The Pembroke Police Department will provide a school resource officer for the three schools within Pembroke city limits beginning this fall after city council voted Monday to accept a contract with the Bryan County Board of Education.
Under the contract, Bryan County Schools will cover the cost of the officer’s salary, vacation and other benefits, or “what it cost us,” for the additional officer, Pembroke City Manager Alex Floyd said, noting that’s expected to be about $60,000 when benefits are included.
The officer will be stationed at Bryan County High School but also serve Bryan County Middle and Elementary schools, all of which are within an approximately half-mile radius. The combined enrollment of the three schools “makes up about a third of our daytime population,” when school is in, Floyd told council members.
The student resource officer will also work games and other school events, and during the summer when school is out, the officer will work for PPD.
“It’s a real positive for us,” said Pembroke Public Safety Director Bill Collins, who also announced the department has added a detective, Sgt. Brenda Tyson.
Collins said Tyson’s experience and training were impressive and includes stints with Bryan County Sheriff’s Office and the Georgia Bureau of Investigation.
“Her training is amazing. She’s going to be a great catch for us,” he said. “She’ll walk in the door, since she’s a citizen of Pembroke, we’ll have to train her very little and she’s on the street.”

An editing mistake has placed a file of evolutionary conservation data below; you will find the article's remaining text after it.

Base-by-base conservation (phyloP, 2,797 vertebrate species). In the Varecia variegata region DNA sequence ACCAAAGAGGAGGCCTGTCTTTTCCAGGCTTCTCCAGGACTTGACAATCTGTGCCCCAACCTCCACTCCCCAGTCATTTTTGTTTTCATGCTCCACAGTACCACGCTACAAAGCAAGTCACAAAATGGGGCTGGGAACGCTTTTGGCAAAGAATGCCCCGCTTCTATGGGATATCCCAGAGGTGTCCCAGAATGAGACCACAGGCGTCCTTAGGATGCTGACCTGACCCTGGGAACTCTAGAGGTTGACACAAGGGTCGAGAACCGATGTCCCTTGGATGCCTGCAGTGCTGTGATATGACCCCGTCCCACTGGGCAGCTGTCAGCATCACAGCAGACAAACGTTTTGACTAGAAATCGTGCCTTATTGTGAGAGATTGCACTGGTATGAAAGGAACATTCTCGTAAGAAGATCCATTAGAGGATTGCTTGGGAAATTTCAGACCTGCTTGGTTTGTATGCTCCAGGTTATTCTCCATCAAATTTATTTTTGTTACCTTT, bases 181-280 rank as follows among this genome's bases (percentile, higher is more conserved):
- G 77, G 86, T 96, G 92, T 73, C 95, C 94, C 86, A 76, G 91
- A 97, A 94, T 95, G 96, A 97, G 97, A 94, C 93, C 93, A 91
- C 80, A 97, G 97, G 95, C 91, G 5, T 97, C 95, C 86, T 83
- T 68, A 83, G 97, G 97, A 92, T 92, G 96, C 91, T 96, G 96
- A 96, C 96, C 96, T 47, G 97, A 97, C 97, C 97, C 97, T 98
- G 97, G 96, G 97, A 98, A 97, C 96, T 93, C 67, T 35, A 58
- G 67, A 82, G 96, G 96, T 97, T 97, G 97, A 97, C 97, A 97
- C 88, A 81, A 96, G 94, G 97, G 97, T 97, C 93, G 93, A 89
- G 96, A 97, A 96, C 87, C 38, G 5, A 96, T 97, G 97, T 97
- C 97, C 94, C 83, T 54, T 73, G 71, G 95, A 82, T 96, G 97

City officials discussed at length what was described as a “pop up” protest last week in the wake of George Floyd’s death in Minneapolis – in which approximately half a dozen residents gathered to protest. Pembroke Mayor Pro Tem Johnnie Miller asked for more communication from police and contrasted the city’s response with that of Richmond Hill, where a permit was issued and city officials joined with local groups at Richmond Hill High School. Collins said he was informed of the event late and did everything he could to ensure the safety of both the protesters and the public, while also allowing the protestors the opportunity to express themselves.
“Our thought process was to keep this calm as we can,” he said. “These were mainly kids and it worked out fine. We didn’t require them to get a permit because that would’ve probably caused a bigger issue.
In our discussion with the guys they didn’t want to destroy anything or tear up anything, they just wanted to be heard.” Miller said he wanted to ensure protesters had permits so the city wouldn’t be held liable were someone to get hurt. Mayor Judy Cook said the problem with requiring a permit for that particular “pop up protest” was that it “was hard to deal with rumor,” and that different stories were cropping up on social media. She added, but “one thing I admire about Pembroke, quite frankly, we might have some issues, but I think everybody cares about Pembroke and didn’t want to see anything bad happen. And it didn’t.”
City Hall to reopen
Officials said Monday they plan on reopening City Hall to the public on June 15. Signs and other markings to help residents keep six-foot-social separation have been ordered.
Council members also asked why the city’s usual Memorial Day flag display was limited to a handful of flags this year, noting there were a number of complaints. City Clerk Sharroll Fanslau, who is a member of the American Legion Auxiliary and on the committee, said it was due to lack of manpower, but said the city will try to get more help next holiday. “We can always use volunteers,” Fanslau said.